Officials with NiSource-owned Columbia Gas Transmission said they plan to stay in the Sissonville area as long as needed to help families affected by Tuesday's pipeline explosion and fire.
Chevalier Mayes, communications manager for NiSource Gas Transmission and Storage, said the company would help families rebuild.
"We're committed to being in the community for the long term helping residents for as long as they need it," she said.
However, Ashley Weeks, 25, of Sissonville, and her family have yet to hear anything from the gas company, she said.
"They haven't told us anything," she said. "They haven't let us know what they're going to do about our house or anything like that."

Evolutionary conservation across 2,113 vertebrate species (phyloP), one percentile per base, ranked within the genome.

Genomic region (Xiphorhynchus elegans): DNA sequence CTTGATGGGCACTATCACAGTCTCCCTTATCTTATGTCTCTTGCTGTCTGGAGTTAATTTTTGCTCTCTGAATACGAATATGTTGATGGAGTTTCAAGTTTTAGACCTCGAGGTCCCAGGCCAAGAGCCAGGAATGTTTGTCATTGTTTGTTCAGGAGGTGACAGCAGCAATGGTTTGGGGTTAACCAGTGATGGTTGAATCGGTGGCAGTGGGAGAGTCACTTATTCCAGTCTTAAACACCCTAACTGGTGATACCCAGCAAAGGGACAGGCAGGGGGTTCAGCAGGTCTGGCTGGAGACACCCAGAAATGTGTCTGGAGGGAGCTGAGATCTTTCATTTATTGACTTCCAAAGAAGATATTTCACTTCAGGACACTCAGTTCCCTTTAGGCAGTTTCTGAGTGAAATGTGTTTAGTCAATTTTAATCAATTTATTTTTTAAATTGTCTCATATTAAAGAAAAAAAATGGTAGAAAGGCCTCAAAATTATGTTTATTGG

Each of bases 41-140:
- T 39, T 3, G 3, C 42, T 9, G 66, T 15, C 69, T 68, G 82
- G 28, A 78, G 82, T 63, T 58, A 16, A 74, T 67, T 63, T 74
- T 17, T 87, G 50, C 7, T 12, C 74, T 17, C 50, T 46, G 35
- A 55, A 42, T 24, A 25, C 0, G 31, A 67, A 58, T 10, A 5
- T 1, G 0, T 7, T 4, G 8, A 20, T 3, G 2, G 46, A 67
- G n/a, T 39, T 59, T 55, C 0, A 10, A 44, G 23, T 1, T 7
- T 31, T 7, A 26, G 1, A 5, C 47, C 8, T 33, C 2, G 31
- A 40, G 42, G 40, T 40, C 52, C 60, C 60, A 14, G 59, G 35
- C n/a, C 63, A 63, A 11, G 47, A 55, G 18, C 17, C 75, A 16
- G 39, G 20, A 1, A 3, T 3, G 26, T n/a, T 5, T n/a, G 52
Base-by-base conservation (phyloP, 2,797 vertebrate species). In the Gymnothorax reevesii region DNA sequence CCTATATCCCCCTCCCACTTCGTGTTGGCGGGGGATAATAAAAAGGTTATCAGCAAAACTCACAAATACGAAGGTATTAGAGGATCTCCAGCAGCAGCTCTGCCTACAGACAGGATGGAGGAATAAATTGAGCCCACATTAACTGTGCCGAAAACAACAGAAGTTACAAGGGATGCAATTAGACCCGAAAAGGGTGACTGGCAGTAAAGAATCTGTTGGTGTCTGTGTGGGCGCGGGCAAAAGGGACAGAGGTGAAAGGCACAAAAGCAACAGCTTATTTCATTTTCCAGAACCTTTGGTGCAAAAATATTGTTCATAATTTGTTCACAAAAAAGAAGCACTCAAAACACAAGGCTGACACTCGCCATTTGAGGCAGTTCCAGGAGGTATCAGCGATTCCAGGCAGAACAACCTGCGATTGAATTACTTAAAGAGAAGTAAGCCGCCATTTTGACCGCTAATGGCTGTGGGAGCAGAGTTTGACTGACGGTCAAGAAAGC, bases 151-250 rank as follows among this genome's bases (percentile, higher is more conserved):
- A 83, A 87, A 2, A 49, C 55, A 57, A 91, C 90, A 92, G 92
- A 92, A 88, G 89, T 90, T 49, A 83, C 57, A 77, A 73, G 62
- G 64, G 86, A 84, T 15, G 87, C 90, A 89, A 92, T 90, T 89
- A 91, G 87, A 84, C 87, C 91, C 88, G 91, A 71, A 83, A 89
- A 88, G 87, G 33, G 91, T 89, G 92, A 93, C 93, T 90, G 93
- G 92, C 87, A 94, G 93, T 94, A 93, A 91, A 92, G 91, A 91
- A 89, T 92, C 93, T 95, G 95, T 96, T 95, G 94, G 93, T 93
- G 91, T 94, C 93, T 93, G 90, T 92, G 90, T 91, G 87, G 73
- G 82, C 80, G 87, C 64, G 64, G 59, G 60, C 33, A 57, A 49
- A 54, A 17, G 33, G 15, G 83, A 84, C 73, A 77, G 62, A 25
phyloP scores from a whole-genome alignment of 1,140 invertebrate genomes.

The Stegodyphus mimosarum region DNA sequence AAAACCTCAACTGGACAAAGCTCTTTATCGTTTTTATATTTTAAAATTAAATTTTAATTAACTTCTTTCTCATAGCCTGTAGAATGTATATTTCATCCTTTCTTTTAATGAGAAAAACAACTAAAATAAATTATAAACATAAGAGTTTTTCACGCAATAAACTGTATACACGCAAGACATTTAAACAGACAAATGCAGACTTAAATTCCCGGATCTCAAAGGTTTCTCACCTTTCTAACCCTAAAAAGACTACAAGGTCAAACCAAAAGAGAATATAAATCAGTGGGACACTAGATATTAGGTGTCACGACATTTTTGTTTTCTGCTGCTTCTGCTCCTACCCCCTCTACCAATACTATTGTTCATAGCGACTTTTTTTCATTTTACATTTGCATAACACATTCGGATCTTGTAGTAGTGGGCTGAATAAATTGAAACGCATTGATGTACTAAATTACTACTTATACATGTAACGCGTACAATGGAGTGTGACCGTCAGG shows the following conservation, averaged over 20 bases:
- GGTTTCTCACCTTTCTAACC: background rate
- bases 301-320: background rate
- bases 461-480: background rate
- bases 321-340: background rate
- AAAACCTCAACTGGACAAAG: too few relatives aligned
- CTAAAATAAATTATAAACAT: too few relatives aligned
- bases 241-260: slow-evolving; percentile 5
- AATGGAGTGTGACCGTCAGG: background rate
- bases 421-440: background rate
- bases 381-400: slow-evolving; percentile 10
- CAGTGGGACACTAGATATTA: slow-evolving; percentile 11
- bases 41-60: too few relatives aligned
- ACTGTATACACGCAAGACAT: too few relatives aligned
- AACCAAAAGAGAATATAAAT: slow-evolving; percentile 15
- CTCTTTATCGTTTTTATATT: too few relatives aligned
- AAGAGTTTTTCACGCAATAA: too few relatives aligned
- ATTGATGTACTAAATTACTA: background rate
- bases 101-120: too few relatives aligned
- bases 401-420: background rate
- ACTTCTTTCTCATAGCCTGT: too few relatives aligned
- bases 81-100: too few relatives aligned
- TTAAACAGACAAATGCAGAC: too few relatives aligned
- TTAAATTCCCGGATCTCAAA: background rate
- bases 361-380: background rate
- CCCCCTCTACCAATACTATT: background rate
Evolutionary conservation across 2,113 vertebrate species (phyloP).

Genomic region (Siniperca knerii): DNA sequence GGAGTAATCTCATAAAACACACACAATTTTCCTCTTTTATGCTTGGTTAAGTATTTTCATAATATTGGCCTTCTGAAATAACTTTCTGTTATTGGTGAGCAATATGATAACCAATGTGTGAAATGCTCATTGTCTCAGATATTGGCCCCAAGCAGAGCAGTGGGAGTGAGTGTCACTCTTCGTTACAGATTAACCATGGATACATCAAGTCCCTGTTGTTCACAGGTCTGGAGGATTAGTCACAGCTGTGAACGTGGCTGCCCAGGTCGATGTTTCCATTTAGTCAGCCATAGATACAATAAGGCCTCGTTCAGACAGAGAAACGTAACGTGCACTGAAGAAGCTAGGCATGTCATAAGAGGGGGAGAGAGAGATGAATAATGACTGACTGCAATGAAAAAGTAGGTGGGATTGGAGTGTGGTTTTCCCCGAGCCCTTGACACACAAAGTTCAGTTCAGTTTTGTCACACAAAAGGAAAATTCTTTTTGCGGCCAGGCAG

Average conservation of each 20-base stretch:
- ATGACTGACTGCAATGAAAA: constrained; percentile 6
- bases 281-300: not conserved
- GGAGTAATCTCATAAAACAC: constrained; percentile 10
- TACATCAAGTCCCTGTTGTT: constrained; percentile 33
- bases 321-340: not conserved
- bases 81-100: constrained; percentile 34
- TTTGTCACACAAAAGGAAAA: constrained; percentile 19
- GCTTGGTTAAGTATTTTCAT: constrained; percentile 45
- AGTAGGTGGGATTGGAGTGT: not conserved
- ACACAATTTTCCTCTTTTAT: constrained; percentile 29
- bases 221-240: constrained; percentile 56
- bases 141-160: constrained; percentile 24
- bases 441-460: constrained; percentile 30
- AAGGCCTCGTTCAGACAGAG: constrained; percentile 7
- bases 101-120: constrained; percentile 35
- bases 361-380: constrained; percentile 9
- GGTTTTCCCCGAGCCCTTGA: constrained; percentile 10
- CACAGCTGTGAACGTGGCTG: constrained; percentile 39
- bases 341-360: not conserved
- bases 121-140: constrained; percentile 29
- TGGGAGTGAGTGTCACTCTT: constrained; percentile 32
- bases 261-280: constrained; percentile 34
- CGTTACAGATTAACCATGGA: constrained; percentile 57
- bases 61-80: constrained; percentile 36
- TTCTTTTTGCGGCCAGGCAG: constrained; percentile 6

Weeks and Billy Mayhue, 50, are the parents of 2-month-old Wyatt Mayhue.
The gas company is paying for the family, along with others affected by the explosion, to stay at the Sleep Inn in Mink Shoals until they can return to their homes.
However, Weeks said she is not sure when she will be ready to return to her trailer in Sissonville.
"We just don't feel safe there anymore," she said. "We're pretty much terrified to go back."
The trailer at the mouth of Derricks Creek Road was about 200 yards from where the explosion on Teresa Lane occurred, Weeks estimated. Rocks thrown from the explosion punctured their roof and knocked holes in their windows.
However, the trailer did not burn and the family was able to return briefly to survey the damage on Wednesday, Weeks said.
They did not take any of their personal items with them when they returned to the hotel, where they will stay until they hear something more about their home. Their belongings smelled of gas fumes and smoke.
"We're waiting here until we hear something more," she said. "Right now, that's pretty much our only option."